Beginner Meditation Technique
If the first thing that comes to mind by listening to the word “meditation” is old men with shaved heads and orange robes or hippies wrapped in foggy aroma smoke clouds, you probably have not seen beyond these cliché pictures. Meditation is not per se associated with either religion or spirituality.
Meditation is a kind of mental education that focuses on bringing your thoughts and feelings to the surface and full consciousness. It has to do with who you are and what your position is in the world and teaches you to appreciate every minute, that’s exactly what it is, as it is. Just as you exercise your muscles to stimulate them, so is meditation, it exercises the most mysterious and unrecognizable body of your body: the brain, namely the mind.
The Buddhist philosophy is indissolubly linked to meditation, as they have known for centuries its benefits to the body, mind, and soul, but in recent years scientific studies have decided to analyze a little bit more about the consequences of daily meditation on the life of individuals. Some of these are: reducing stress, improving attention and productivity, exacerbating memory and creativity as well as enhancing positive emotions of the individual towards himself and the world that surrounds it.
What happens in the mind at the time of meditation?
Research base has found that meditation increases the brain’s gray matter, especially in areas related to muscle control, sensory perception, memory, emotions, and speech. In a study carried out at the Massachusetts General Hospital, people who meditated at least 30 minutes a day for 8 weeks increased the density of their hippocampal gray matter (that portion of the brain related to learning and memory) Magnetic resonance imaging showed a remarkable reduction in the tonsil substance (an area associated with anxiety and stress).
At the same time, systematic empathy, the situation we find during meditation, may, according to studies, reduce the risk of a heart attack or stroke.
To be able to meditate properly find a quiet room with few aesthetic distractions. If you want to put an alarm clock 5 (10 or 15) minutes later and sit in a comfortable position on the floor or a chair. Buddhist monks are accustomed to saying: “Sit with the peaceful dignity of a king or a queen.” Just remember to keep your body upright without killing it. Gently held your hands on your knees, relaxed your shoulders, enlarged your chest and softened your belly.
Close your eyes and turn your attention to your breath without trying to direct it. Just observe it. Breathing is your anchor in now, and it will guide you back to it, from the fleeting wandering of your mind. As a beginner, you can also measure your breathing. Measures every inhalation and exhalation, and when you get to 10, you have recovered from the beginning. This process will help to connect the mind with your breath, especially at the beginning where the fleeting thoughts can distract your concentration. Every time you catch yourself working on one of them, it starts to count from 1. At the end, you will be able to follow your breath without having to count.
There are many different types of meditation. You can choose to sit, lie down, or even walk or run. You can watch the flickering of a candle flame or say the popular mantra “ohm”. Experiment and see which practice suits you best.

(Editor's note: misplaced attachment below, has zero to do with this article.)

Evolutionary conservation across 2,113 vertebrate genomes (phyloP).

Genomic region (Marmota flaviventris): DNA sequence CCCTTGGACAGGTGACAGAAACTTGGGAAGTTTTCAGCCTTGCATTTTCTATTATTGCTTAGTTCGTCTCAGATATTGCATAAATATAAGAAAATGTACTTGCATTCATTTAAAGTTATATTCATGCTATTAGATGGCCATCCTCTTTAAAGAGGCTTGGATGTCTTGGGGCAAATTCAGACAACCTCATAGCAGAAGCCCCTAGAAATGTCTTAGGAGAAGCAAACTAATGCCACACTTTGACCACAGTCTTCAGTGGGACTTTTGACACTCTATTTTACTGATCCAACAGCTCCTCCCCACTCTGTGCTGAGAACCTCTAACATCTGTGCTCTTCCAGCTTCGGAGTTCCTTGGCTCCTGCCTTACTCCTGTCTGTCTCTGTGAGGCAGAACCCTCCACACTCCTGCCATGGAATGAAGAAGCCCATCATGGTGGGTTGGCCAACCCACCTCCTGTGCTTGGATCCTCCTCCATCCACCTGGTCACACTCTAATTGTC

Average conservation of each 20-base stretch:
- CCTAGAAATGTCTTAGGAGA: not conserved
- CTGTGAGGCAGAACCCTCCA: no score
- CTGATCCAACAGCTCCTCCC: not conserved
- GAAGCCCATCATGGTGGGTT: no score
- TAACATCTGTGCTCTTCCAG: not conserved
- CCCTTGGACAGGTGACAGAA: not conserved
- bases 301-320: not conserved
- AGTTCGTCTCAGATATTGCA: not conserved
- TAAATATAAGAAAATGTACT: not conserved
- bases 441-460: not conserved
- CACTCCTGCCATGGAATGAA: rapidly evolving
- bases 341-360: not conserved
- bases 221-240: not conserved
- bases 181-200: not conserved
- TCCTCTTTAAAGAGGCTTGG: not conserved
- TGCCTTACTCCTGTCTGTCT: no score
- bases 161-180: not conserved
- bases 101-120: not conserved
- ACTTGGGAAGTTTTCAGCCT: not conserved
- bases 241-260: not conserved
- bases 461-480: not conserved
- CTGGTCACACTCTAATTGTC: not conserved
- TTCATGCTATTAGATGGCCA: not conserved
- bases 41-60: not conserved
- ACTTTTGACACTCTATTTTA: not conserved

What to Expect:
During meditation, you can experience a wide range of emotions, from frustration, sleep, and boredom, to fear, anxiety, pain or even anger, but remember that they are normal and expected. Recognize them and then they will not overtake you. You may also catch yourself being distracted by the expectations it has about this experience and how you think it should be. What you have to do is just to understand them and let them overtake you. Your purpose is not to react, but to observe.
You can imagine being a pebble in a stream of thoughts. You will slowly be so steadfast in your core that these thoughts will slide from you like the water above the pebble. In order to do this, you need to gradually get rid of self-criticism throughout meditation and in the beginning, it will not be as easy as it sounds.
You will catch your mind wandering and going too many times. Your purpose is not to prevent your mind from wandering but to bring it back to the present when you realize it. When you hear the alarm, slowly open your eyes and continue your day normally. In the meantime, however, you will notice some “magic” changes in your everyday life and how you perceive it.
Behind the breaths
As you practice meditation systematically, you will focus more easily on breaths and bring yourself to the state of rest and empathy much faster. This will help bring this state of being into your everyday life. You will begin to perceive your body more closely, the tensions it brings, the pain, the energy, things that until then your busy life did not allow you to perceive. This will make it easier for you to get rid of anything negative that damages your soul and body. The benefits of meditation are not so obvious during the exercise, but rather how they affect globally the rest of our everyday life, such as how you choose to talk and to feel yourself, how you can start from the beginning if you have It erases somewhere and most importantly, the things that are essential to your own happiness and tranquility.
Remember that no matter what level you are, but especially when you are a beginner, the important thing is to make meditation a part of your daily life, even if it is only for 2 minutes a day. In the same way that you commit to pursuing a systematic exercise program, so in meditation, if you want to see results you have to commit yourself to your program. Just think that happiness and peace can only be a matter of two minutes from your life. Will you turn your back?